Do you feel overwhelmed with your marathon meal plan, and want to make sure you’re getting the necessary nutrients? Or, is your half marathon nutrition suffering? This post will break down a sample long distance runners diet plan to help give you ideas and knowledge for meeting your nutritional needs.
As always, remember these are general recommendations, and for individualized recommendations, please work 1-1 with a dietitian who can cater to your needs.
Table of Contents
Fueling for Long Distance Running/Exercise
Carbohydrates give your body energy. They are the primary fuel source for moderate to hard exercise, especially for endurance (aerobic) exercise. As exercise intensity increases, the percent of carbs used for energy increases and the percent from fat decreases.
Studies have found that during endurance events such as the Ironman triathlon and marathon, faster finish times were correlated with high carbohydrate intake rates(1). Despite this, many athletes are not consuming adequate carbohydrates to satisfy the demands of their exercise regimens.
One study found that 74% of participants (NCAA Division I female collegiate athletes) failed to meet the minimum carbohydrate recommendation(2).
Consuming carbohydrate-rich foods and drinks in the 2-4 hours before exercise helps to:
(1) Restore liver glycogen
(2) Increase muscle glycogen stores
(3) Prevent hunger, which may impair performance
(4) Provide a psychological boost, which can help avoid bonking in a marathon
Fueling Leading Up to The Race or Long Run
The goal for fueling leading up the race is high carbohydrate, moderate protein, and low fat and fiber. The aim is to fill up your muscle fuel stores with carbohydrates and to not consume anything that sits too heavy in the stomach or takes a long time to digest, such as fats and fiber.
The same principles go for ultra distances. A vegan ultramarathon runner may want to focus on simpler carbs with less fiber.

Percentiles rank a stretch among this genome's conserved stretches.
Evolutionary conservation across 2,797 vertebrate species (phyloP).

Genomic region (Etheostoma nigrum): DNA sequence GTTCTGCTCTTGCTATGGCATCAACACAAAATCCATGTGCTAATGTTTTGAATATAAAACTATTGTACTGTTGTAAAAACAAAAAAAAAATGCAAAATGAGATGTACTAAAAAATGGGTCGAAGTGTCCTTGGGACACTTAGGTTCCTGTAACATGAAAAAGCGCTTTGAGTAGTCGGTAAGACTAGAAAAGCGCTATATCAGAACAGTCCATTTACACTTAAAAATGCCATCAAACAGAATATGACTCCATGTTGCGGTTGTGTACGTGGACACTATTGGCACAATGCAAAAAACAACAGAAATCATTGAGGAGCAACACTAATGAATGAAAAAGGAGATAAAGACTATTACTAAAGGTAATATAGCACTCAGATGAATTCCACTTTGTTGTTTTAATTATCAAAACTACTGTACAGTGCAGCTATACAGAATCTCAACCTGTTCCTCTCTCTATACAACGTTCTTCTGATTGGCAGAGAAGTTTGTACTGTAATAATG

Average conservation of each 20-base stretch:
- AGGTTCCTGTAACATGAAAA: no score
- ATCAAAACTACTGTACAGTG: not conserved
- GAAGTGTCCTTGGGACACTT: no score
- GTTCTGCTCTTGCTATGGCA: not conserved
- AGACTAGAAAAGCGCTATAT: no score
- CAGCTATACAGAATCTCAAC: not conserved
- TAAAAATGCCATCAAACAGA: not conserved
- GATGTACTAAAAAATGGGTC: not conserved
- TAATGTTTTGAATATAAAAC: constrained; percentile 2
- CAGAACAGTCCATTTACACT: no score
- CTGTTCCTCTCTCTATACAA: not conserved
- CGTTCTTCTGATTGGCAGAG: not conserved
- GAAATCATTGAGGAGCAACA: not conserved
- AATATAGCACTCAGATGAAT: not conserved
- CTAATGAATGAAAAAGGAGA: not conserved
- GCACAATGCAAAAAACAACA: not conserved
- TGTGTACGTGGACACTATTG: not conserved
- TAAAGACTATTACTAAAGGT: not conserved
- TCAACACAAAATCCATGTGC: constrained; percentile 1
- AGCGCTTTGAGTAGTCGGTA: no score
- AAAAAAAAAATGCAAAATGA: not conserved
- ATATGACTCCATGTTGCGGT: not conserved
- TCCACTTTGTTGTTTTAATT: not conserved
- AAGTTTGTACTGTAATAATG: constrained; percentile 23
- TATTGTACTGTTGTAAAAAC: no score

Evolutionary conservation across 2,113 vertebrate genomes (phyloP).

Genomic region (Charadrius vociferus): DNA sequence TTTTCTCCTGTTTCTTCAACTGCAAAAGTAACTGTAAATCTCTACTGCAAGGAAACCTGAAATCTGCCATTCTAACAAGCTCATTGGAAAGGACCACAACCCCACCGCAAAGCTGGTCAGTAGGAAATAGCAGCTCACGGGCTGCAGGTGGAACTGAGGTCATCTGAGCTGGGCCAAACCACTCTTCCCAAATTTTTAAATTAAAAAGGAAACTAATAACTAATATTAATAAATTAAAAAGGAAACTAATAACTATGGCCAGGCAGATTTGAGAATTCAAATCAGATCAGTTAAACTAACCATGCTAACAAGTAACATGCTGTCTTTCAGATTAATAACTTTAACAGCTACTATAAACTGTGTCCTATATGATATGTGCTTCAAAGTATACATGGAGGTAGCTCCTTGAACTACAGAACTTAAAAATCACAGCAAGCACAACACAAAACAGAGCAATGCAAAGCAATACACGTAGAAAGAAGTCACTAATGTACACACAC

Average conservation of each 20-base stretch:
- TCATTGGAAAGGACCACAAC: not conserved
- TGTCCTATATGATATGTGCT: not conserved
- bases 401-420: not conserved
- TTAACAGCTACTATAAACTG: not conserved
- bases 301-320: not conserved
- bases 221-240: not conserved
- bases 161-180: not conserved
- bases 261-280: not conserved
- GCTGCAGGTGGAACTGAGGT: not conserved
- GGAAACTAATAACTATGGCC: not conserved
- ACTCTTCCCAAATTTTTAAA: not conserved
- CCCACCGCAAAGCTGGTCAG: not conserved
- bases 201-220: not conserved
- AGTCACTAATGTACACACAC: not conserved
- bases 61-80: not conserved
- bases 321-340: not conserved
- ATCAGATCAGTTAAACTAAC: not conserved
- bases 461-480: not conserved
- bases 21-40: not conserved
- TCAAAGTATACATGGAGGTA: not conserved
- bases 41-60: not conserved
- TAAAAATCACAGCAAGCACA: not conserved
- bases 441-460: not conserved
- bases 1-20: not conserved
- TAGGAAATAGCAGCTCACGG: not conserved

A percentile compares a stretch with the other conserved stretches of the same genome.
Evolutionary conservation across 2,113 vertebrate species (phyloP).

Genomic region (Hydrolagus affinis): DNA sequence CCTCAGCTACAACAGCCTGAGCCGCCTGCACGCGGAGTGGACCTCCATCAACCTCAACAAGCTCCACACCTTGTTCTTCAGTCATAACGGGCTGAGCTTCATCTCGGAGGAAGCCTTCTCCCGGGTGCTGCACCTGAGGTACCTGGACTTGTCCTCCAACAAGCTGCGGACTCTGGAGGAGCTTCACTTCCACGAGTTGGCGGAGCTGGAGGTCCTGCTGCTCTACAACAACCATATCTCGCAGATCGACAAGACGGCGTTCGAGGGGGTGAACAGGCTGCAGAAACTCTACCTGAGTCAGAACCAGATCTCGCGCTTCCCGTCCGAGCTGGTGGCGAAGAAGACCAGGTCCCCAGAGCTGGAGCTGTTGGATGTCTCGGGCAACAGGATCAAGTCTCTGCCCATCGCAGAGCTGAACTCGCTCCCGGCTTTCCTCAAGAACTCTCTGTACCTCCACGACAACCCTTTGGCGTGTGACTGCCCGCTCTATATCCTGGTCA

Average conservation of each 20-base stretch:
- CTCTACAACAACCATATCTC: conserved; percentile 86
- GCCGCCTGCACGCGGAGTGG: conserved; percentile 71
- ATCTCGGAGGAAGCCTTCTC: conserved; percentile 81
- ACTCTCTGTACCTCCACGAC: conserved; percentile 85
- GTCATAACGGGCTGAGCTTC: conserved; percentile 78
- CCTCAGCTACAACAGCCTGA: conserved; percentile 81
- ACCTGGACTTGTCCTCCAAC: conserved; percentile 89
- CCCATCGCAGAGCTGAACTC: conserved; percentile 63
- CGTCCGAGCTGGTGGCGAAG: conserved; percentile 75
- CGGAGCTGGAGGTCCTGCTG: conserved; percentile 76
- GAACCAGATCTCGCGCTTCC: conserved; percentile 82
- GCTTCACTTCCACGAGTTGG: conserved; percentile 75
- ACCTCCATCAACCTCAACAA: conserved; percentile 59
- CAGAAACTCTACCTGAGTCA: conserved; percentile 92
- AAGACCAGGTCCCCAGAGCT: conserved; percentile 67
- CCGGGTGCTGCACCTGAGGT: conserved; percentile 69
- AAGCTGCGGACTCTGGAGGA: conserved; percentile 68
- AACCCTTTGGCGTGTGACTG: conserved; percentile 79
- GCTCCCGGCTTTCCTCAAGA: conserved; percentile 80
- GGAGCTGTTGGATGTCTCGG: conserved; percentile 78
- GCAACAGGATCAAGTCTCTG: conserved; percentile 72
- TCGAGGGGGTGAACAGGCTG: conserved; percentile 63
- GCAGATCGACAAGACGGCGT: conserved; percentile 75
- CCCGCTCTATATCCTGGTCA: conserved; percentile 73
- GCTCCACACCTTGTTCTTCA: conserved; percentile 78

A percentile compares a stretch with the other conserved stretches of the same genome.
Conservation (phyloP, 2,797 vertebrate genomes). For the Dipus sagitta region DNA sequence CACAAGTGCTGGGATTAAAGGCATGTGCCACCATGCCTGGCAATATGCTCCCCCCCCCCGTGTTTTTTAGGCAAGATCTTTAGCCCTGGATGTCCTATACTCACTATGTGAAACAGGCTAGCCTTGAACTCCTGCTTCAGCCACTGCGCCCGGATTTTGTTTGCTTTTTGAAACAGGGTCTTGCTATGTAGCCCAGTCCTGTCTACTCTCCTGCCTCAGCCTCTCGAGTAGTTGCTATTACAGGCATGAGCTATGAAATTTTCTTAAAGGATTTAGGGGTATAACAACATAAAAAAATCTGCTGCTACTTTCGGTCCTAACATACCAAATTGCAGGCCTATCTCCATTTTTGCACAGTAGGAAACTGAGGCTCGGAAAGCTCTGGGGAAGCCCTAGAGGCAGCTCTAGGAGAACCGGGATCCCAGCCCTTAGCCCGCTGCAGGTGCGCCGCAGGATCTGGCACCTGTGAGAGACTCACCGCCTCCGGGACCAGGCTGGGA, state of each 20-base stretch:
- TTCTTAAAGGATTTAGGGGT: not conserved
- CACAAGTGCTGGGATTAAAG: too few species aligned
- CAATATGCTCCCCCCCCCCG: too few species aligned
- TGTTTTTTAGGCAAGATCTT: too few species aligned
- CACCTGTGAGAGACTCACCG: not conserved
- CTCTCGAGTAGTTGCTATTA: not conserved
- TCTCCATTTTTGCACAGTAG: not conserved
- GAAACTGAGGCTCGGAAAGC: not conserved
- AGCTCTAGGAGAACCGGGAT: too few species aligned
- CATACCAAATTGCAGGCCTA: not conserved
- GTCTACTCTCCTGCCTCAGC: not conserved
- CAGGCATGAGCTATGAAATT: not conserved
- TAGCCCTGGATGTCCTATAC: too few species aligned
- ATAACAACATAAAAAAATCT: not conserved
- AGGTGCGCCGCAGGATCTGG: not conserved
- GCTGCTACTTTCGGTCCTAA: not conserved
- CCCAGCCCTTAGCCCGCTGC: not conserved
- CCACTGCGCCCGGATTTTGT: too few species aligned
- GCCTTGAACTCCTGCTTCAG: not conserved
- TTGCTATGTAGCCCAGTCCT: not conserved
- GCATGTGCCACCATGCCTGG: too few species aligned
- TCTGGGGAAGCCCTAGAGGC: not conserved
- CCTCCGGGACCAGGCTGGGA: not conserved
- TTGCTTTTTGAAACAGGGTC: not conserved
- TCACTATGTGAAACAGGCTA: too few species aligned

Several days prior to the race or long run, you may want to eat less fat, such as nuts, seeds, avocados, butter, cheese, etc. and less fiber such as certain fruits and vegetables, nuts, seeds, whole grains, beans, etc. and focus more on simple carbs such as less-fiberful fruits and veggies, applesauce, fruit juice, non-whole grain foods such as white pasta, etc.
You’ll still want to include some lean protein such as chicken, turkey, fish, eggs, and/or dairy products.
The night before the race or long run, you may want to eat a meal such as grilled chicken breast, some light veggies, pasta with marinara sauce, and bread. You’ll want to test out your night before meal and find what works best for you.
Pre-Workout Breakfast Ideas
The morning of a race or long run you’ll want to consume something easy to digest and high in carbohydrates such as bread, bagel, low-fiber fruits or fruit juice, dairy products (if that sits well with you), cereal, etc. You may want to include a little bit of lean protein or a little bit of fat to keep you full and satisfied longer, but nothing that sits too heavy or causes you any GI issues.
Examples of pre-workout breakfast ideas:
- Wheat or white bagel or bread + peanut butter + banana + low-fat milk
- Oatmeal with some nuts or nut butter + berries + cinnamon
- Fruit smoothie such as strawberry, banana, pineapple + Greek yogurt + almond milk
- Sweet potato + almond butter + low-fat milk
- Yogurt parfait with fruit & granola
Again, you’ll want to experiment with this pre-workout meal or snack during training to find what works best for you and doesn’t cause any GI issues.
If you feel unable to eat breakfast prior to early morning exercise, consuming ~30 grams of easily digested carbohydrate (e.g., banana, carbohydrate gel, or sport drink) 30 minutes before exercise may improve performance and energy.
General Pre-Workout Fueling Guidelines(3) include:
|Timing Before Exercise (Hours)||Carbohydrate (g/kg body weight)|
For example, a 150-lb. athlete is about 68kg (150/2.2). So 4 hours before exercise, they would aim to consume up to 272g of carbohydrates. But if they were eating closer to exercise, such as 1 hour before, they would aim to consume less, such as up to 68g of carbohydrates.
Post-Workout Snack/Recovery Ideas